Legat Vincent; Remacle Jean-François;
On completion of the course the students should - have a basic understanding of computational modelling issues and what can be achieved through its use, - be aware of the complexity of some problems, including selection of algorithms, - have a basic knowledge of computer graphics, - be able to code small code with OpenGL, - be aware of the range of applications of computational geometry.
The contribution of this Teaching Unit to the development and
command of the skills and learning outcomes of the programme(s) can be
accessed at the end of this sheet, in the section entitled
“Programmes/courses offering this Teaching Unit”.
At the end of this learning unit, the student is able to :
In consideration of the reference table AA of the program "Masters degree in Mechanical Engineering", this course contributes to the development, to the acquisition and to the evaluation of the following experiences of learning:
AA1.1, AA1.2, AA1.3
AA2.2, AA2.3, AA2.4
AA4.1, AA4.2, AA4.3, AA4.4
AA5.1, AA5.5, AA5.6
The aim of this lecture is to introduce students to the principles and practice of computational geometry. Both theoretical issues and industrial applications will be presented in order to be able to solve some new problems arising a several fields : robotics, pattern recognition, geography, mechanical manufacturing.
Computational Geometry is a relatively new field concerned with designing algorithms and computer programs to perform geometric computations. A need for such computations arises in many fields: computer graphics, robotics, pattern recognition, geography, manufacturing, and so on. An example is the following problem that arises in medical imaging. From a CAT or MRI scan, slices through a three-dimensional object are obtained, perhaps a brain tumor. From these slices the object must be "reconstructed." The basic step of this reconstruction is connecting two polygons lying in parallel planes. The connection is effected by finding a collection of triangles that span the two planes, have their corners at vertices of the polygons, and fit together seamlessly to form a closed polyhedron. This basic problem of reconstructing a polyhedron from two parallel polygonal slices has been heavily studied due to its importance, but no completely satisfactory algorithm has been found" (J O'Rourke) As the objective of this course is to give the student a quick overview in the problems of computational geometry, modelling and design, the content of the course is as follows:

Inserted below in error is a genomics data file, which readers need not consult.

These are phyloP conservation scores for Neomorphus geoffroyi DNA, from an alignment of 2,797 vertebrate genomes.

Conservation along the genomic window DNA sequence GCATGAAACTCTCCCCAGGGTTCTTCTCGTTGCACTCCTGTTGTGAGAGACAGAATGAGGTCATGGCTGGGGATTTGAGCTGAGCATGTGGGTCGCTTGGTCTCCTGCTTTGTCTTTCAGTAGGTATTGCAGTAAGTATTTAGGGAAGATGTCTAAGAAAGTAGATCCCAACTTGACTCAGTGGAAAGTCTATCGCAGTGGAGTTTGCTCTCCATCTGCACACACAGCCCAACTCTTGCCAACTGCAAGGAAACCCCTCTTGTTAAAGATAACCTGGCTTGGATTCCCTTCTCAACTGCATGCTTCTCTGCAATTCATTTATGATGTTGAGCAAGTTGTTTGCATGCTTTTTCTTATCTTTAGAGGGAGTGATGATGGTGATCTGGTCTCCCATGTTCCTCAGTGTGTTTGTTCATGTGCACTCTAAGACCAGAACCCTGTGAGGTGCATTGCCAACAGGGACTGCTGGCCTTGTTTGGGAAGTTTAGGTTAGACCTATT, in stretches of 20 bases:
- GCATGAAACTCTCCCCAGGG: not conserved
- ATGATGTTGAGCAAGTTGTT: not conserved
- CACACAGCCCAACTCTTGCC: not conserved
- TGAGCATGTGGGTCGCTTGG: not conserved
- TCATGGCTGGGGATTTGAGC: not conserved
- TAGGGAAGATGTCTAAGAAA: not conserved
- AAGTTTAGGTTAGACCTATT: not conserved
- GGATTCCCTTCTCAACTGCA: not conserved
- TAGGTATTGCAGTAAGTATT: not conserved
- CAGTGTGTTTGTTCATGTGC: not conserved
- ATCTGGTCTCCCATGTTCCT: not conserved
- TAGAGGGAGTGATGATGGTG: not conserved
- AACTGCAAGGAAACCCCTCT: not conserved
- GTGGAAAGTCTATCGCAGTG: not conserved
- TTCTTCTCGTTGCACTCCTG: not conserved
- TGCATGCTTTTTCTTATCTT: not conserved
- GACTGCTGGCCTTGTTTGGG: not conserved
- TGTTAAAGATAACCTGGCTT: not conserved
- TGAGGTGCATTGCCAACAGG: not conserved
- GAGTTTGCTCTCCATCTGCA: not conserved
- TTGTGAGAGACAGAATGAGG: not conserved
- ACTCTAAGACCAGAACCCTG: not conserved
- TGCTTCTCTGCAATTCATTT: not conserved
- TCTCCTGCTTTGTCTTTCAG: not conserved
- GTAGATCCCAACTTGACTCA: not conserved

- Polygons triangulations and partitions,
- Convex hulls in 2D and 3D
- Voronoi diagrams and Delaunay triangulations
- Infography and interactive computer graphics with OpenGL.
- Solid modelling through Bezier and NURBS curves or surfaces. In addition, a specific variable topic is selected and analyzed.
Students will use MATLAB, C and OpenGL to explore the basic principles of the computational geometry and computer graphics.
J.D. Foley, A. van Dam, S.K. Feiner, J.F. Hughes, Computer Graphics : Principles and Practice, Addison Wesley, (1997).
J.D. Foley, A. van Dam, S.K. Feiner, J.F. Hughes, R.L. Phillips, Introduction à l'infographie, Addison Wesley, (1994).
P. Bezier, Mathématiques et CAO 4 : Courbes et surfaces, Hermes, (1986).
R.H. Bartels, J.C. Beatty, B.A. Barsky, An Introduction to Splines for use in Computer Graphics and Geometric Modeling, Morgan Kaufman, (1987).
D.D. Bedworth, M.R. Henderson, P.M. Wolfe, Computer-Integrated Design and Manufacturing, McGraw Hill, (1991).
Title of the programme
Master  in Electro-mechanical Engineering
Master  in Mechanical Engineering
Master  in Computer Science and Engineering
Master  in Biomedical Engineering
Master  in Computer Science
Master  in Mathematical Engineering